As members of Congress grapple over ways to reduce the U.S. budget, the publication on December 27 in the American Journal of Clinical Oncology of a complex model analyzing the costs of radiation therapy for prostate cancer seems particularly timely.
The model simulates the clinical history and treatment of a 65-year-old man diagnosed with low-risk prostate cancer. Based on Medicare reimbursement, it shows that stereotactic body radiation therapy (SBRT) costs between one and two times less than intensity-modulated radiation therapy (IMRT). On average, IMRT costs $27,564, whereas robotic SBRT costs $8,289 less and nonrobotic SBRT costs $17,455 less per patient.
Lead author Dr. David Sher, assistant professor of radiation oncology at Rush University Medical Center, and co-authors designed a Markov model to simulate outcomes of a cohort of hypothetical patients after radiotherapy. For the analysis, patients were initially considered healthy with no evidence of disease after receiving treatment. Patients could experience recurrence and/or distant metastasis, potentially leading to death (death could also result from other causes). All toxicities were generally assumed to occur within five years of therapy (Am J Clin Oncol, December 27, 2012).
The hypothetical patients received either IMRT to 75.6 Gy in 1.8-Gy daily fractions or five fractions of SBRT. Because short hypofractionated treatment can lead to an increased rate of late morbidity, the authors conducted sensitivity analyses to see if an increased risk of late toxicity would affect the cost-effectiveness of SBRT. The model included costs for managing proctopathy, bladder toxicity, and impotence, as well as treatments for cancer recurrence. However, the costs of routine surveillance visits were not included because these would be incurred regardless of the type of radiotherapy.
The quality-adjusted life expectancy after IMRT was slightly higher than after SBRT because worse toxicity was assumed with the latter treatment. However, the incremental cost-effectiveness ratios for IMRT over robotic SBRT and nonrobotic SBRT were $285,000 and $591,000, respectively, per quality-adjusted life year. When sensitivity analyses were conducted, the model showed that SBRT was almost always the most cost-effective therapy.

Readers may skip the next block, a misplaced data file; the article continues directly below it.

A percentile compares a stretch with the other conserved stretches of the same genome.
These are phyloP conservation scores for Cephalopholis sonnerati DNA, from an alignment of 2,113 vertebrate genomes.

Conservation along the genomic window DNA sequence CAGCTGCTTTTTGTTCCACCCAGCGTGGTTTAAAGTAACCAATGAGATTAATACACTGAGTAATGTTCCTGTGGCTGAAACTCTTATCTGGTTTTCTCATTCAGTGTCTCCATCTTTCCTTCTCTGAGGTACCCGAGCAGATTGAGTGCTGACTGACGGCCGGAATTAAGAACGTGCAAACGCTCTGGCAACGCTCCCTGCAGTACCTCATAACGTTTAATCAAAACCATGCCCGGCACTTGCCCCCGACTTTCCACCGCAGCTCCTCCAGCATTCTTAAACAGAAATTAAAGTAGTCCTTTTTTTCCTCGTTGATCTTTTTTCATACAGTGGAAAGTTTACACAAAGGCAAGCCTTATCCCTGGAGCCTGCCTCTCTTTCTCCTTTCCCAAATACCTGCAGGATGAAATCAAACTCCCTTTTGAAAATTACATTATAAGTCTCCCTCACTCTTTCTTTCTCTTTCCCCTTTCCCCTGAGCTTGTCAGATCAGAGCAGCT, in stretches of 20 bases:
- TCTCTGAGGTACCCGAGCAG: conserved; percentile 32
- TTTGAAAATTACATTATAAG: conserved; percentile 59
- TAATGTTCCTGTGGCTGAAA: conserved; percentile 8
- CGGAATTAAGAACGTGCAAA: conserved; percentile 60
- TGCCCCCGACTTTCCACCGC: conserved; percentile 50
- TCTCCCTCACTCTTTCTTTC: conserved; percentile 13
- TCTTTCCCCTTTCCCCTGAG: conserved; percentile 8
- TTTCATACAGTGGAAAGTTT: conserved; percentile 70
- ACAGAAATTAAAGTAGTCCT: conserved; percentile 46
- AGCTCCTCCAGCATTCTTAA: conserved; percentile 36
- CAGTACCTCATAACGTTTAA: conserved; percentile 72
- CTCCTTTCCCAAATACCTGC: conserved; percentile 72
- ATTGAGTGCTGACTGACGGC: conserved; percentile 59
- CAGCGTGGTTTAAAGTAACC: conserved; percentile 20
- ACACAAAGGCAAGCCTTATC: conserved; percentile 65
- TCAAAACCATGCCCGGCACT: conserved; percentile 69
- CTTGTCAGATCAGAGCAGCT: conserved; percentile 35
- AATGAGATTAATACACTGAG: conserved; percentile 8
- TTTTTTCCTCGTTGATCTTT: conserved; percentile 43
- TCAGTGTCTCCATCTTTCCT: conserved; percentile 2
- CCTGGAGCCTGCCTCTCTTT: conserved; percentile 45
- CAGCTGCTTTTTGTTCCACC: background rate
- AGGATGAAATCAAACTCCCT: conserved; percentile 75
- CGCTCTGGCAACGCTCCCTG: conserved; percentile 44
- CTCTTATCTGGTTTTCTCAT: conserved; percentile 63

Clinical trial results comparing the effectiveness of IMRT and SBRT are still ongoing, the authors noted. However, with approximately 200,000 men being diagnosed with prostate cancer each year -- most in the early stages of the disease -- Sher and colleagues recommended that SBRT be studied even more aggressively, particularly regarding late toxicities and their current treatment costs.
The premium paid for robotic SBRT
The model also questions whether the U.S. Centers for Medicare and Medicaid Services (CMS) should pay a premium when robotic SBRT is used. Medicare is the only payor that distinguishes between robotic and nonrobotic SBRT, according to the authors. The two treatments are differentiated only by the technical capabilities of the treatment couch.
The authors suggest that the nearly 100% increase in average payment when a robotic SBRT system is used "is somewhat arbitrary." They were unable to find data on improved efficacy or increased marginal cost, noting that the presumption that more precise couch movement allows for smaller patient target margins and less toxicity has not been proved.
"Billing for a 'robotic system' does not imply an improved granularity in patient setup, only that the treatment table was moved outside of the treatment room," they wrote. Even the American Society for Radiation Oncology's (ASTRO) definition of robotic radiosurgery and radiotherapy does not include any specifications of how precisely the movements of a treatment couch can be controlled.
These factors question the efficacy of robotic couchtops, the authors concluded. They recommended that the efficacy of robotic couchtops and their increased cost be aggressively studied.